Spring Frost/Freeze Info for the Area

Growing season is almost underway across the area and it's that time of year when crops/fruit trees/gardens and other vegetation could become susceptible to the possibility for frost and near freezing temperatures at night. Typically, frost can occur when the temperature falls below 36°F, especially in rural areas. It is a localized phenomena and can be quite variable across a small area. While the National Weather Service does not keep track of "frost" in observations per se, we do keep track of when temperatures hit the freezing mark or fall below. Frost becomes more widespread when the temperature falls below 32°F with some freeze possible. A hard freeze is possible when temperatures fall below 28°F. The maps below, courtesy of the Midwestern Regional Climate Center, show dates for various spring freeze parameters. Click on the images for a larger resolution or see additonal maps here.

 


Freeze Information for the Local Area

The table below shows the normal last, earliest last, and latest date of temperatures at or below 32°F for the spring season at locations across the area.

Location Normal Last Date* Earliest Late Date Latest Date Record Period
Benton Harbor May 12 March 30 (1941) June 22 (1922)  1890-present
Defiance, OH  April 30 April 13 (2011) May 12 (2009) 1998-present
Fort Wayne April 23 April 1 (1922) May 27 (1961) 1912-present
Goshen, IN April 29
April 17 (2007) May 21 (2002) 1997-present
Lima, OH April 27 April 3 (2011) May 19 (2002) 1998-present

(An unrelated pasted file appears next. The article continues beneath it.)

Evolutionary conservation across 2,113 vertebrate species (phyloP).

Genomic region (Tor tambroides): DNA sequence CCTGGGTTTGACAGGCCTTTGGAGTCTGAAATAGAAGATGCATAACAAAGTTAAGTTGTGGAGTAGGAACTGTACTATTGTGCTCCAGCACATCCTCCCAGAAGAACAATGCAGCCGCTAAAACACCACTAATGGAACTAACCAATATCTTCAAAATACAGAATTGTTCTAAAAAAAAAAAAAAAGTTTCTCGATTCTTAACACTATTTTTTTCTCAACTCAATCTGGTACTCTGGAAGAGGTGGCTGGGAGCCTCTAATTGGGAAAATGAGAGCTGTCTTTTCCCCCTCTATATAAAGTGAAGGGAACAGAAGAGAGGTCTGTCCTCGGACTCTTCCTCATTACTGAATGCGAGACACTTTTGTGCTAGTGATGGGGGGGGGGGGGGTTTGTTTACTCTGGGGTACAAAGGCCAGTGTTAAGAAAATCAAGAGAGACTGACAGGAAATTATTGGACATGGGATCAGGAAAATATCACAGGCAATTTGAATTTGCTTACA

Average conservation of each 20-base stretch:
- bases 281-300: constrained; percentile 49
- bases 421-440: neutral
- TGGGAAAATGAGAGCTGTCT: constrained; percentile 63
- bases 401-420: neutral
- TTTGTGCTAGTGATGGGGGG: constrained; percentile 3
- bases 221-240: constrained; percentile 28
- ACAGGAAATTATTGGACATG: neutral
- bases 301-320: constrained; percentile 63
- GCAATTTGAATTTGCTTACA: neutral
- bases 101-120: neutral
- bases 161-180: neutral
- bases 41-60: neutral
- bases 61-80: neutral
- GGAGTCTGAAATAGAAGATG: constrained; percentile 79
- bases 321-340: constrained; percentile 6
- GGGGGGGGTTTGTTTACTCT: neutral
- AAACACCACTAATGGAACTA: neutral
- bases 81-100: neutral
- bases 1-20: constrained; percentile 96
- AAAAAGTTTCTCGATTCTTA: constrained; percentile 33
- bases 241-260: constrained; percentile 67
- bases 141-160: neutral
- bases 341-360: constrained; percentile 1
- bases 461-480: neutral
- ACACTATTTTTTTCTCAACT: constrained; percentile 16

South Bend April 25
April 7 (1984) May 29 (1897) 1893-present

*Normals are computed for the 30 year period of 1981 to 2010.

The table below shows the normal last, earliest last, and latest date of temperatures at or below 28°F for the spring season at locations across the area.

Location Normal Last Date* Earliest Last Date Latest Date Record Period
Benton Harbor April 26 March 17 (1929) May 28 (1992)  1890-present
Defiance, OH  April 15 March 30 (1999) May 4 (2005) 1998-present
Fort Wayne April 11
March 10 (1929)  May 13 (1946) 1912-present
Goshen, IN April 20
March 27 (2010) May 4 (2010) 1997-present
Lima, OH  April 6
March 18 (2005) April 26 (2006) 1998-present
South Bend April 16
March 18 (1980) May 25 (1925) 1893-present

*Normals are computed for the 30 year period of 1981 to 2010.

 


Modified Growing Degree Days (GDD) - Season and Month To Date

***These maps will be updated with the start of growing season***

Modified Growing Degree Days are similar to Growing Degree Days with several temperature adjustments. If the daily maximum temperature is above 86°F, it is reset to 86°F. If the daily minimum temperature is below 50°F, it is reset to 50°F. Once the max/min temperatures have been modified (if needed), the average temperature for the day is computed and compared with a base temperature, which is usually 50°F for corn and soybeans. Modified Growing Degree Days are typically used to monitor the development of corn, the assumption being that development is limited once the temperature exceeds 86°F or falls below 50°F. For example, if the high for the day was 92°F and the low 68°F, the average for use in the Modified GDD calculation would be 86 + 68 = 154 / 2 = 77. Click on the maps below to go to the most recent versions of the data from Midwestern Regional Climate Center.

Season to Date

 This map shows the total growing degree days since start of the growing season.  The start of the season is defined as April 1.

Month to Date

This map shows the total growing degree days since start of the month.

   

Season Departure from Normal

Month Departure from Normal



 

Updated 4/18/2014
CEO



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